Wednesday, 29 October 2014

How a disastrously bad council spawned a very good idea.

In 2009  I left Plaid Cymru. I'd been a member for 32 years but the straight jacket of the political party was intolerable. I then became an independent member of Carmathenshre County Council but there was a problem. The term "Independent" had, as in many councils, been thoroughly debased.  Carmarthenhsire "Independents" had long before formed a fully fledged political organisation which was a right wing political party in all but name. That name is the "Affiliated Independents".  The problem was that they were referred to generally as "Independents" and I was in danger of being tarred with the same brush and there was a lot of tar hanging around.

I joined a search together another Councillor, ex Labour Independent Arthur Davies to find a new label and a different and a way of working to promote and provide proper representative democracy. I left Plaid because the party was interfering with my ability to represent the people of my ward. I had only been a County Councillor since May 2008 and a Community Councillor for some 6 years before that. Suddenly, at county level, I found conflict between what my people needed and the often differing priorities of my political party . "Point Scoring" and team play, rigid group policy given priority over common sense practicality and compromise on one day, yet  the group leadership could support an issue apparently in conflict with national party policy the next. As in many "democratic " institutions, personal ambition, dominant personalities and the expectation that if elected on the "ticket" you are a team player primarily, meant that group discipline hampered any project not approved of by the group's leaders. Parties' noble aims and policies on the leaflets, delivery not guaranteed.

Arthur's experience was similar in many ways. Standing as a Labour candidate he was already suspended from the local party before he was elected. He was guilty of personally putting out a second leaflet in his ward, to address new issues.The local party had strictly instructed that one leaflet only was enough. He had subsequently used the name "People First" to brand his open community meetings.

Arthur and I didn't and still don't agree on many  political issues but that is not important. We have always agreed that representing the people is the most important thing. Representatives must be instructed by the needs of their electorate. We found Bell's Principles [listed on this website] as clear and reasoned guidance for the truly independent people's representatives we wanted to be. They are not always easy to follow but the end result is the intrinsically selfless and open democratic representatives we need.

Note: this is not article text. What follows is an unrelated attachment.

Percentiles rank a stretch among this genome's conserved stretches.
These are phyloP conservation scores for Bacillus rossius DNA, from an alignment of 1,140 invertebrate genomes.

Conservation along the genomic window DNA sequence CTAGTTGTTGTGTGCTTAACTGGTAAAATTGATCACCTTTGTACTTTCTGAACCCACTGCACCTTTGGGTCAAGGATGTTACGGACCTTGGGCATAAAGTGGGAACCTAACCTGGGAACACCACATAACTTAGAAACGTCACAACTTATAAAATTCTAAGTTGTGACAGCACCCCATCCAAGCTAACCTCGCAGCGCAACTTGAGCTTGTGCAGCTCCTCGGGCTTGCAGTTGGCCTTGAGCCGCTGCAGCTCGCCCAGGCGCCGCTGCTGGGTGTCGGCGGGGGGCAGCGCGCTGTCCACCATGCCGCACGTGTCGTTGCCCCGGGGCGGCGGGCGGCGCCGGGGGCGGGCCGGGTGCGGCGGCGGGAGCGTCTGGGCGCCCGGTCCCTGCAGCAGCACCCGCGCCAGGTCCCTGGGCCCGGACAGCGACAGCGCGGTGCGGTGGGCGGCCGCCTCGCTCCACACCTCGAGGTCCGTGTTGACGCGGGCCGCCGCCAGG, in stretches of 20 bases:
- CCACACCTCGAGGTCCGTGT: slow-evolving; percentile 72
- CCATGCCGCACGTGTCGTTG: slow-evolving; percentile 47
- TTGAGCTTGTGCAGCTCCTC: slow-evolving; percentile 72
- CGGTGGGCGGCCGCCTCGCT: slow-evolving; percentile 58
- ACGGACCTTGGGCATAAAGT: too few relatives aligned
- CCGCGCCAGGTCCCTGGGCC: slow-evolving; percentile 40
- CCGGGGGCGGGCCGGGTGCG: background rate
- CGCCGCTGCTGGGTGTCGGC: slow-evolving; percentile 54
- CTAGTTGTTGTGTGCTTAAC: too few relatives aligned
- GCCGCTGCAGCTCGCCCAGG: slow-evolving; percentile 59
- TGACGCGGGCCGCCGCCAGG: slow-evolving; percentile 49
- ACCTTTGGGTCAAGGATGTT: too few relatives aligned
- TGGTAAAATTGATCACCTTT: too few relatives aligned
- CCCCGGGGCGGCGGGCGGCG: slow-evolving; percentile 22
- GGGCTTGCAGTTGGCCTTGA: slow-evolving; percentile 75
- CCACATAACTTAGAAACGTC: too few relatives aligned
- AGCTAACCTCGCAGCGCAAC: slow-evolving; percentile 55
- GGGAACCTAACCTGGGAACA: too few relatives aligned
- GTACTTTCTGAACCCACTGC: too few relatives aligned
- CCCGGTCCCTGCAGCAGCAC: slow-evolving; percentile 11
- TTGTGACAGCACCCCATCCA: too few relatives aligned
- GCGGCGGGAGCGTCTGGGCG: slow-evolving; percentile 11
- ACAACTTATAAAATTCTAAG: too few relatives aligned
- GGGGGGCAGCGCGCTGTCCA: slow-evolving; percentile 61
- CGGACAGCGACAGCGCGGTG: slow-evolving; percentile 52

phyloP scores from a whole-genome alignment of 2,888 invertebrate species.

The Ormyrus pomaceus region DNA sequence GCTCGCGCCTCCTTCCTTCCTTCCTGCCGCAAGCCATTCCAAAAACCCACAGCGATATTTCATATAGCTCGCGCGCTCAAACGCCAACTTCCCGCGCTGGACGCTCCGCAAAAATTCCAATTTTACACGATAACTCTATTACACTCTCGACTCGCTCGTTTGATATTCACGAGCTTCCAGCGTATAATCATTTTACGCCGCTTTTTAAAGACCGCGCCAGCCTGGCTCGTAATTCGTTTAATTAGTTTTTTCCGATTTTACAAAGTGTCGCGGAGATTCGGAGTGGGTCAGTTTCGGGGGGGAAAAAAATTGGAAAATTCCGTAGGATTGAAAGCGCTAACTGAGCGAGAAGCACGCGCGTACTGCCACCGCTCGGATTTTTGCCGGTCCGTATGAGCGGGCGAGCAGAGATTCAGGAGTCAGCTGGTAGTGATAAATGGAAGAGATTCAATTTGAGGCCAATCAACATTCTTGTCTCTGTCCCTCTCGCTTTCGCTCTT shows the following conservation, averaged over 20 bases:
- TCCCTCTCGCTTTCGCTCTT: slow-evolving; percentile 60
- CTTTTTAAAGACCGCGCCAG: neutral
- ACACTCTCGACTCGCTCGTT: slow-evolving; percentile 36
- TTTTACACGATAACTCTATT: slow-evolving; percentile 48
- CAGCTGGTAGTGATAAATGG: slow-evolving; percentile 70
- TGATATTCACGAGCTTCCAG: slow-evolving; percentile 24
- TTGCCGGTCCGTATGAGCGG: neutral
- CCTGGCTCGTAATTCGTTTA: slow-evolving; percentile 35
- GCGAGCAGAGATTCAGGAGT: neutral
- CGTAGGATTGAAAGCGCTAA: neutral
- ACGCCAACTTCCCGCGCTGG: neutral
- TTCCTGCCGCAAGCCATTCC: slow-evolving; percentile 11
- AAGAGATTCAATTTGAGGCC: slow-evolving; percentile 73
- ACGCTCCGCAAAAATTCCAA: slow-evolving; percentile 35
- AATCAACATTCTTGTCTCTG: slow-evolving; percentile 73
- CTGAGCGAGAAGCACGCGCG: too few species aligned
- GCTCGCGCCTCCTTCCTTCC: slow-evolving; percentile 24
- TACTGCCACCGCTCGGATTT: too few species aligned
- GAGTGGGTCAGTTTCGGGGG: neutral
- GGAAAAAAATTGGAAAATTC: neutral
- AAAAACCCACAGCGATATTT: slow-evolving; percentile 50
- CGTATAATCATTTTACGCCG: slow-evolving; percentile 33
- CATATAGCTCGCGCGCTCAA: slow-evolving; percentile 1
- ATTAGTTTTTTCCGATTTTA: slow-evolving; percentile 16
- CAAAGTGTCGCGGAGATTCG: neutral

My community, for example, may clearly decide to have or do something that personally I would not want ,but I must support them, its their choice. There is no party handbook and all issues must be dealt with by the best consultation processes you can provide. There are emergency, on the spot decisions, you must make but do so in the knowledge of what your constituency as a whole, or the people likely to be effected, would likely want, combined your own insight and experience. In practice, major issues do not suddenly appear and we must consult as fully and widely as resources allow.We must not be influenced by political dogma, political personalities or personal preference. Its not perfect, its often not simple but surely it must be better?

In this digital world a portion of my electorate are able to access me and me them, on line in various forms. Others prefer the community meeting or newsletter or all 3. It takes much more time, effort and modest sums of money, but is well worth it . There have always been good "constituency" politicians at all levels and of all colours who strive to give an excellent service in a similar way. Increasingly  politics has moved away from the people becoming stale, empty, regimented and discredited with concentration on party not people. I believe this is due to the historic prominence of old style parties, the career paths of politicians, and little reward for good grass roots community service within the parties. You are more valued as reliable vote fodder in a lobby than as a voice for your own people. Every election the choice for the voter is still primarily the least worst option. We strive to be the best option.

People First is registered as a political party because we needed the label. Without a "party" label  the ballot paper can only say "independent" [which in Carmarthenshire reads as "somewhat eccentric right wing political party"] or "no description".  We are more of a movement than a party but we do qualify as a party under the electoral commission  which means we can use the name. A party must have 3 posts, a convener or leader, a treasurer and a "designated officer". The most important elections person in People First is the designated officer, who will sign your electoral papers allowing you to use our name, logos and by-lines on the ballot paper in any election in Wales if you agree to follow Bell's Principles. Our only sanction we have is that if you don't follow the principles you will not be allowed to use the name to get elected next time. We have no formal membership, only supporters. We'll give you advice and as much help as we can. How you actually do things is up to you, the guidance of your electorate and your conscience. You have to think for yourself.

True, your chances of riches, glory, high status, titles and power are considerably less than a current standard political party career.  But if you fancy the challenges and rewards of turning a political system upside down and reclaiming democracy, the name is available.  Gwerin Gyntaf/ People First does mean what it says on the tin.

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